Forestry & Natural Resources

Widespread chemical contaminants stunt growth of amphibians

Thursday, November 16th, 2017 University News Story

A series of synthetic chemicals widely used in household products, food packaging and clothing have a significant effect on the development of frogs, even at low doses, according to a Purdue University study.

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Without more prescribed burns, U.S. forest fires are ‘going to get worse,’ specialist predicts

Monday, November 13th, 2017 University News Story

With wildfires causing widespread destruction in California, Montana and other states, officials have been investing millions into containing and suppressing massive wildfires. Despite those efforts to contain the fires, nature eventually must run its course — which contributed to record-breaking fires this year, according to a firefighter and wildfire consulting specialist.

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Students can gain job skills during Red Card firefighter training in December

Tuesday, November 7th, 2017 University News Story

The demand for firefighters capable of combating wildfires was brought into sharper focus this year. As fires raged across the western regions of the United States, including Montana, Idaho, Washington, Oregon and, more recently, California, tens of th…

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After decades of fire suppression, U.S. forests were ready to burn, specialist says

Monday, November 6th, 2017 University News Story

With wildfires causing widespread destruction in California, Montana and other western states, it’s understandable why officials have been investing in fire suppression efforts for decades. However, nature eventually must run its course — which contributed to record-breaking fires this year, according to a firefighter and wildfire consulting specialist.

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‘Let’s go outside’ is gaining popularity as a part of Indiana teachers’ curriculum

Tuesday, October 17th, 2017 University News Story

When third-grader Anna McCloud learned the name of a bird flying near her school in Lafayette, Indiana, she was somewhat astounded.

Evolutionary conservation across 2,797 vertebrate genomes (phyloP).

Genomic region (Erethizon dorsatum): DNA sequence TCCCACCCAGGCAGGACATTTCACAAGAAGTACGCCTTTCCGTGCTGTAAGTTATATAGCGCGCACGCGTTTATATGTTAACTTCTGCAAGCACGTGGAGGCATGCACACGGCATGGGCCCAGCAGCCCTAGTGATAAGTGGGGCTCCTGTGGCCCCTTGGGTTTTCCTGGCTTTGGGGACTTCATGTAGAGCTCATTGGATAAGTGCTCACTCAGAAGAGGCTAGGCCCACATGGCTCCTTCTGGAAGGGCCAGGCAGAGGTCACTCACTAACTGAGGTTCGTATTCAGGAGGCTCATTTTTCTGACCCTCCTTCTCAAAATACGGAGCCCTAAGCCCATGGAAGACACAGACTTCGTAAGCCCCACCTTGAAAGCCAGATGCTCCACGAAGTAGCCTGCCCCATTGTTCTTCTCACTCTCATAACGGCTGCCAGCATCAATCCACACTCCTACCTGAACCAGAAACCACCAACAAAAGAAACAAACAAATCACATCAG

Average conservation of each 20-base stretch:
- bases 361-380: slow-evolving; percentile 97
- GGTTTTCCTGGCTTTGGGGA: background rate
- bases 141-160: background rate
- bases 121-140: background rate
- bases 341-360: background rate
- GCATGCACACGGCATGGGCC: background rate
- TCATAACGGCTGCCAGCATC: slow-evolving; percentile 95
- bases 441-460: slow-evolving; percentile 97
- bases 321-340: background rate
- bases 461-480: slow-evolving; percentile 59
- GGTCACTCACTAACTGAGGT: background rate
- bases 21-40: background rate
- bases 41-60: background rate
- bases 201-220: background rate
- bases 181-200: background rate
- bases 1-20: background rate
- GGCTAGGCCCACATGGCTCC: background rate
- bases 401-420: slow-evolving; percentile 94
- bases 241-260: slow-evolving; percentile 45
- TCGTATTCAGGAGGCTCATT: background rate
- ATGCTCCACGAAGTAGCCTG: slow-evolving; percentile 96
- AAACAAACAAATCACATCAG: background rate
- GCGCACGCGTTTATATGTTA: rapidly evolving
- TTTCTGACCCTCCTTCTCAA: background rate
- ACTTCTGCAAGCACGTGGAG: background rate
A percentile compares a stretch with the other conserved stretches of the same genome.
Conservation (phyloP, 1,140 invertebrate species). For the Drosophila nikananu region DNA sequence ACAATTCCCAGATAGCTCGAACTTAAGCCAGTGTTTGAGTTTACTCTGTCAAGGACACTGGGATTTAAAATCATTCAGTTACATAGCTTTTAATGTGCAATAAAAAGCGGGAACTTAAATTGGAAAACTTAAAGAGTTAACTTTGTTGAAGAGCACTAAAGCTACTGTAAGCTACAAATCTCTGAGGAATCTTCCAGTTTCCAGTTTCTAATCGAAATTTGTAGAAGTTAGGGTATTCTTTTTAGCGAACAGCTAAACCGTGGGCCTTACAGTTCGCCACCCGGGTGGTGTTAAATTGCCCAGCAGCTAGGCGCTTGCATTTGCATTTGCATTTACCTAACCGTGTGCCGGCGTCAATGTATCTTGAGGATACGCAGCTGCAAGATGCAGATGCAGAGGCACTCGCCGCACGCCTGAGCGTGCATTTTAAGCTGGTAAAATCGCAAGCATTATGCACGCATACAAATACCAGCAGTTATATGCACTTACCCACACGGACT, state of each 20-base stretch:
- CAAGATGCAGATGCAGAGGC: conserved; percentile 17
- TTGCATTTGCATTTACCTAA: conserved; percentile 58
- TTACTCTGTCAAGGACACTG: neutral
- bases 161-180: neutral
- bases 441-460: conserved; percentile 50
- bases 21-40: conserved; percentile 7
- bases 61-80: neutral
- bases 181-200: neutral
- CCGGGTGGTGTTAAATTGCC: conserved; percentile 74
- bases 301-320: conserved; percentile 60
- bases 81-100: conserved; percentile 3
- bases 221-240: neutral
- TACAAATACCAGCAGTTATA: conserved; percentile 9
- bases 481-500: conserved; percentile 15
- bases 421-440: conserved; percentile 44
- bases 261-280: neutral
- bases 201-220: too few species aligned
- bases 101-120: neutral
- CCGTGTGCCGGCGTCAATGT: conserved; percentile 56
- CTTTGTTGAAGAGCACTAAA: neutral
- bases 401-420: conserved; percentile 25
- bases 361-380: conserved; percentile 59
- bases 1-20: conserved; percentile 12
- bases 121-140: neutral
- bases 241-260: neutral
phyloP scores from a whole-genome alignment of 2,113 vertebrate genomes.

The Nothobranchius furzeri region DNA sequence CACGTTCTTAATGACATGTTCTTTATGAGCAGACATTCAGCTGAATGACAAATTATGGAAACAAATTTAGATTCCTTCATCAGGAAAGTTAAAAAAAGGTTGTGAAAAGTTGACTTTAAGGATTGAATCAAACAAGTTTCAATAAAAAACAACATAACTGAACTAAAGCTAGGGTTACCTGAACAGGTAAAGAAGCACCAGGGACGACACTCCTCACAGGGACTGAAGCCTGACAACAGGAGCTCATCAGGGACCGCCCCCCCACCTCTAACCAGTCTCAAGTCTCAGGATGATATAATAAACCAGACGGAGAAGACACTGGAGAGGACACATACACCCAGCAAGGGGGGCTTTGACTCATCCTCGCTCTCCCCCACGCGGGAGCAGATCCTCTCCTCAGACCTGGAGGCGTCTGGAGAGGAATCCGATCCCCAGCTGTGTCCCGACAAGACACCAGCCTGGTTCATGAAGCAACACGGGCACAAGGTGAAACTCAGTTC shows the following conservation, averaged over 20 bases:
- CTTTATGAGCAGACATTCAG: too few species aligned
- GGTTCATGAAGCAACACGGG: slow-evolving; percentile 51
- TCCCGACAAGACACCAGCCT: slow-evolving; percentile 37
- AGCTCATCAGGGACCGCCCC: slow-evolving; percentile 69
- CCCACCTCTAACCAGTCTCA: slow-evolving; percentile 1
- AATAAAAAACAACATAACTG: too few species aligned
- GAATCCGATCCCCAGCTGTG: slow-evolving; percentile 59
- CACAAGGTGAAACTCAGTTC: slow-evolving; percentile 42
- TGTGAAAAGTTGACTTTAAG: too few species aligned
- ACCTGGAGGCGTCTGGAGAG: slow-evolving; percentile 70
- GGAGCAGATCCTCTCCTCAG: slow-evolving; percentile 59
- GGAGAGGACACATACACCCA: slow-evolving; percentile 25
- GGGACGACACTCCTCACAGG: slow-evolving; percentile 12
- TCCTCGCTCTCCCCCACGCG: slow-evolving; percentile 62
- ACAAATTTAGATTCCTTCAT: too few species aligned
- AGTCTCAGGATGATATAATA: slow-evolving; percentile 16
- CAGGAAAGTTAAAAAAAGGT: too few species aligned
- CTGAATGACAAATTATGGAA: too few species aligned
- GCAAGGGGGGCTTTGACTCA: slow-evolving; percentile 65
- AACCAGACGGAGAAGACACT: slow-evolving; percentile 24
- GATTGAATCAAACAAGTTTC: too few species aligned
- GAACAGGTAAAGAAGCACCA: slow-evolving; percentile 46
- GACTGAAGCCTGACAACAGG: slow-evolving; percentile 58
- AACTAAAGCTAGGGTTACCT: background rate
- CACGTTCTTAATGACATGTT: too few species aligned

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Conservation and development groups have much to learn from each other

Monday, October 16th, 2017 University News Story

Non-profit organizations and governments in countries around the world make direct payments to people in return for socially responsible behavior, but there is limited collaboration between those pushing primarily for improved living conditions and tho…

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Birds and bombs: Purdue student helps protect endangered species

Thursday, October 5th, 2017

More than 800 miles from Purdue University, you can survey rolling hills of endless grasses and wildflowers that make up tallgrass prairie — only occasionally interrupted by a red granite boulder and a large tree. It’s the land of tornadoes, blue skies and intense heat known as southwestern Oklahoma. “You can get on top of…

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Boiler Gold Rush

Purdue’s top-ranked College of Agriculture continues upward trend with enrollment numbers

Wednesday, October 4th, 2017

As part of an ongoing trend, enrollment numbers at Purdue’s College of Agriculture – ranked 8th in the world – remained strong, reflecting students’ growing interest in agriculture-related majors. The College of Agriculture, which offers 31 different majors ranging from agribusiness to turf management and wildlife, welcomed 643 new undergraduate students as part of its…

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Purdue President Mitch Daniels

Purdue partners with AgriNovus for agbiosciences initiative

Wednesday, August 30th, 2017

Purdue University has partnered with AgriNovus on a statewide educational and public awareness campaign that asserts Indiana’s leadership in food and agriculture innovation. The “Time to Tell” campaign shares the role Indiana plays in the agbiosciences industry. Agbiosciences is the term used to describe the intersection of agriculture, life sciences, science and technology. The agbiosciences…

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Purdue scientists want help recording wildlife during eclipse

Thursday, August 17th, 2017 University News Story

Purdue University researchers are collaborating with science museums, zoos, and state and national park scientists across the country, as well as citizen scientists, to understand how Monday’s total solar eclipse will affect animal vocalizations and habits.

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